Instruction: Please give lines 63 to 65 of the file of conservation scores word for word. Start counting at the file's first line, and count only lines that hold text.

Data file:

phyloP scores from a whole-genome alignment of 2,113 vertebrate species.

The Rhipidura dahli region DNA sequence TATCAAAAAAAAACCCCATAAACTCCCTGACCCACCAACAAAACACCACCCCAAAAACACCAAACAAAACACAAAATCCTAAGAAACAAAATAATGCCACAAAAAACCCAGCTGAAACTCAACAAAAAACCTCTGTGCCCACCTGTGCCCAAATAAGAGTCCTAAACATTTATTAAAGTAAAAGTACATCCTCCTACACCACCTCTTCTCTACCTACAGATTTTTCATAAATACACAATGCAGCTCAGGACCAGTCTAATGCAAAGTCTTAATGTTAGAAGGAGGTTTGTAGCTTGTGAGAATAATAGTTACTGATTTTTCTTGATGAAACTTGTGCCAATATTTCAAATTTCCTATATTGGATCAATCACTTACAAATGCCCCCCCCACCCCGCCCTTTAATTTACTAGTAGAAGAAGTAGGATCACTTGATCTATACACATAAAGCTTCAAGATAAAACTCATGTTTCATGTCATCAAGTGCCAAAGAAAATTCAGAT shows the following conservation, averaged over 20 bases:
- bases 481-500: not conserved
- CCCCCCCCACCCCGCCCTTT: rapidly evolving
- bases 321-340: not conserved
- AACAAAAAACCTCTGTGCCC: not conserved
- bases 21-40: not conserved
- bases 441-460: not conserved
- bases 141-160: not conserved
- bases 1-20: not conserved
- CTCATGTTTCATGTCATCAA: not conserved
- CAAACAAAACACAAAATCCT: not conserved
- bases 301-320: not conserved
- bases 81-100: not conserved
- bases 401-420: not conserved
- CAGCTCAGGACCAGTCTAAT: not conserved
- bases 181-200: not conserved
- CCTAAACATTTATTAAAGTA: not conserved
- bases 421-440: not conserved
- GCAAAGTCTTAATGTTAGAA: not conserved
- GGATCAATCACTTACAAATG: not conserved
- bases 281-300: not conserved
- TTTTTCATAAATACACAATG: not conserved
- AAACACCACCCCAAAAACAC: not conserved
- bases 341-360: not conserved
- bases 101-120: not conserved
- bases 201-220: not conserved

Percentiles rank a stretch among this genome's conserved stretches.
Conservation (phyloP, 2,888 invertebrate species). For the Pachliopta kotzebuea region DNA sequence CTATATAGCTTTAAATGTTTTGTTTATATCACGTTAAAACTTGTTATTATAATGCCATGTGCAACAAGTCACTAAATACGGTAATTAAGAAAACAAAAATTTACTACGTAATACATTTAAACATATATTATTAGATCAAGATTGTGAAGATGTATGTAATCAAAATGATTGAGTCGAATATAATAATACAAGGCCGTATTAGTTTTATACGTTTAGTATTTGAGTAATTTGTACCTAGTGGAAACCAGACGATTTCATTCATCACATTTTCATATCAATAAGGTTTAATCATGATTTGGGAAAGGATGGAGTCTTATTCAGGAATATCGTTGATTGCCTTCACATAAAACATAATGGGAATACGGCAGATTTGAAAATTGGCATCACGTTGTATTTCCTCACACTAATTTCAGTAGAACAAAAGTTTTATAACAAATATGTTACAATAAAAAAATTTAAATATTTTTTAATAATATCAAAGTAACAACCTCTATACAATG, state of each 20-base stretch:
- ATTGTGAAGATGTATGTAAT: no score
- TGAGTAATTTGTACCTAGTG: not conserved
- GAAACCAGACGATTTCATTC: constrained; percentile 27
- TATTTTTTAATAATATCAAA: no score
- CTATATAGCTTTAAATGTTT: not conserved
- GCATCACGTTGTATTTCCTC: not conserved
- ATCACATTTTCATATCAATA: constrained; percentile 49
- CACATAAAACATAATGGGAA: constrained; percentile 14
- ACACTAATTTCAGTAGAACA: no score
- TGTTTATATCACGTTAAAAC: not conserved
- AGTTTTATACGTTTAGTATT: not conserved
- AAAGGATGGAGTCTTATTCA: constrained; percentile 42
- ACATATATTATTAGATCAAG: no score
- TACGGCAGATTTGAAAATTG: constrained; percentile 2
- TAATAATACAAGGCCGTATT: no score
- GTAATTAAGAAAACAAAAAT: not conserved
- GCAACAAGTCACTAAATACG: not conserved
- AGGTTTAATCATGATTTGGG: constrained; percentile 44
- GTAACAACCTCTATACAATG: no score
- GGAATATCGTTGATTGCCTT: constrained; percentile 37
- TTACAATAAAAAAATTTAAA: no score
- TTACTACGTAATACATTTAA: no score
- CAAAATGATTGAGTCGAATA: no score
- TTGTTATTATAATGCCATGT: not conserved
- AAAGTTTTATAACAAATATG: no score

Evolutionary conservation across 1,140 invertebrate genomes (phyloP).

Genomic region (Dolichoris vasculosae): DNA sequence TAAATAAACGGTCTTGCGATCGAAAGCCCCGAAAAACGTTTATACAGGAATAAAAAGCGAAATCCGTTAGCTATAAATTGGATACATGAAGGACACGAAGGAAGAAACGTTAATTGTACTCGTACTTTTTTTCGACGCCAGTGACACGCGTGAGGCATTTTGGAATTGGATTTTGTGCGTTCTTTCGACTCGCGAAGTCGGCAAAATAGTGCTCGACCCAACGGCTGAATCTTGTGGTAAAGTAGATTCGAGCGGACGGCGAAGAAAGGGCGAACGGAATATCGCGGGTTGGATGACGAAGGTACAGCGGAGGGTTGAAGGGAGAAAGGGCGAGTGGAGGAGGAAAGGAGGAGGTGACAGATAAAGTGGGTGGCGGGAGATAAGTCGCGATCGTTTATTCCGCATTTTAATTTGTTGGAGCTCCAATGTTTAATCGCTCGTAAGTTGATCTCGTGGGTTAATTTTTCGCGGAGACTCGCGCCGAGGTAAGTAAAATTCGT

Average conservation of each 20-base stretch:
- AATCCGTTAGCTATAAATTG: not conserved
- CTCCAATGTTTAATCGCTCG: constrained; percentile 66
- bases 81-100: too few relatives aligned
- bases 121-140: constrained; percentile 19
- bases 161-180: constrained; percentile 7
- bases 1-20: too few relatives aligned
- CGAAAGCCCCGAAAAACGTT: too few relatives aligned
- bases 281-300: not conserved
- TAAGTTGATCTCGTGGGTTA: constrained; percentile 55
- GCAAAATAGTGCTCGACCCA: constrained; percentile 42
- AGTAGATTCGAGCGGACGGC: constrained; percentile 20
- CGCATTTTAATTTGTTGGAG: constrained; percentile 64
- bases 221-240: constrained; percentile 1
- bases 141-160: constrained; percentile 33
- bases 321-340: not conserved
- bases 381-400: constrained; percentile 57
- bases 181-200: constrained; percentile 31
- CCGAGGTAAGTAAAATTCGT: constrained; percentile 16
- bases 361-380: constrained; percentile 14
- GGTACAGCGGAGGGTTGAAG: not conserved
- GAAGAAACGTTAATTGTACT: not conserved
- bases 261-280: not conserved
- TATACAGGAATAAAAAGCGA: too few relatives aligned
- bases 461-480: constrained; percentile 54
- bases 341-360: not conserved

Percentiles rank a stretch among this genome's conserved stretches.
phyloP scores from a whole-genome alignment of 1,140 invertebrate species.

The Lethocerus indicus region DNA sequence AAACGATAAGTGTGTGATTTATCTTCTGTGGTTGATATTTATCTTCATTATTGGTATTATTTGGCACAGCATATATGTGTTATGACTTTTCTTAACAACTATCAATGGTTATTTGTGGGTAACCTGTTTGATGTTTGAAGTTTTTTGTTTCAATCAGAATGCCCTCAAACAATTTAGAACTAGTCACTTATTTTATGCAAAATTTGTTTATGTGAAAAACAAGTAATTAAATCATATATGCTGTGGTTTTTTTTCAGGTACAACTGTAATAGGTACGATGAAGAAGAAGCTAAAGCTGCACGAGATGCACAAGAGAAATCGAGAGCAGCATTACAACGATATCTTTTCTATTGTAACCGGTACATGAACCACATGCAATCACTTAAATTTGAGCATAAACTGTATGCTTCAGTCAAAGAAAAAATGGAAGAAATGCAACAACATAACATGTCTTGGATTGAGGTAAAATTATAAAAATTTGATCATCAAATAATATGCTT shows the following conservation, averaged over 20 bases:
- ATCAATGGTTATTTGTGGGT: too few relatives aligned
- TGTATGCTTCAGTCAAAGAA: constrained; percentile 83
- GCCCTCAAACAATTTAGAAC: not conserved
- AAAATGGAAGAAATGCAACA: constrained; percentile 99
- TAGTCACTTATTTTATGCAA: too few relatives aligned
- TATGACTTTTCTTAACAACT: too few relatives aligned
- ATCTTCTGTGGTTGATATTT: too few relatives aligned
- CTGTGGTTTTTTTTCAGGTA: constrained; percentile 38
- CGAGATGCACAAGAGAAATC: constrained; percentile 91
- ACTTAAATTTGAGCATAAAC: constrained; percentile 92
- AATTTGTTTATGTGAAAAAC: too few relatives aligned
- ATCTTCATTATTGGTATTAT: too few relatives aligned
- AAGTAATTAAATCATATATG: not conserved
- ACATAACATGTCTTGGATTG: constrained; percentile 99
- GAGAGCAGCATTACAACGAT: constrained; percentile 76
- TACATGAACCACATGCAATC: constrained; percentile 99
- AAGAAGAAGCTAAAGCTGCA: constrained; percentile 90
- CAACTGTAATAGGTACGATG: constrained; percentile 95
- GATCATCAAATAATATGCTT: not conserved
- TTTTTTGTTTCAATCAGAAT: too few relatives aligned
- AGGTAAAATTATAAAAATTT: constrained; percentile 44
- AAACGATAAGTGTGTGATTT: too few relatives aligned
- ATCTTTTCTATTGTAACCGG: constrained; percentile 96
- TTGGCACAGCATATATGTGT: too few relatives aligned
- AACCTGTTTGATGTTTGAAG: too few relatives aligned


- bases 1-20: too few relatives aligned
- CGAAAGCCCCGAAAAACGTT: too few relatives aligned
- bases 281-300: not conserved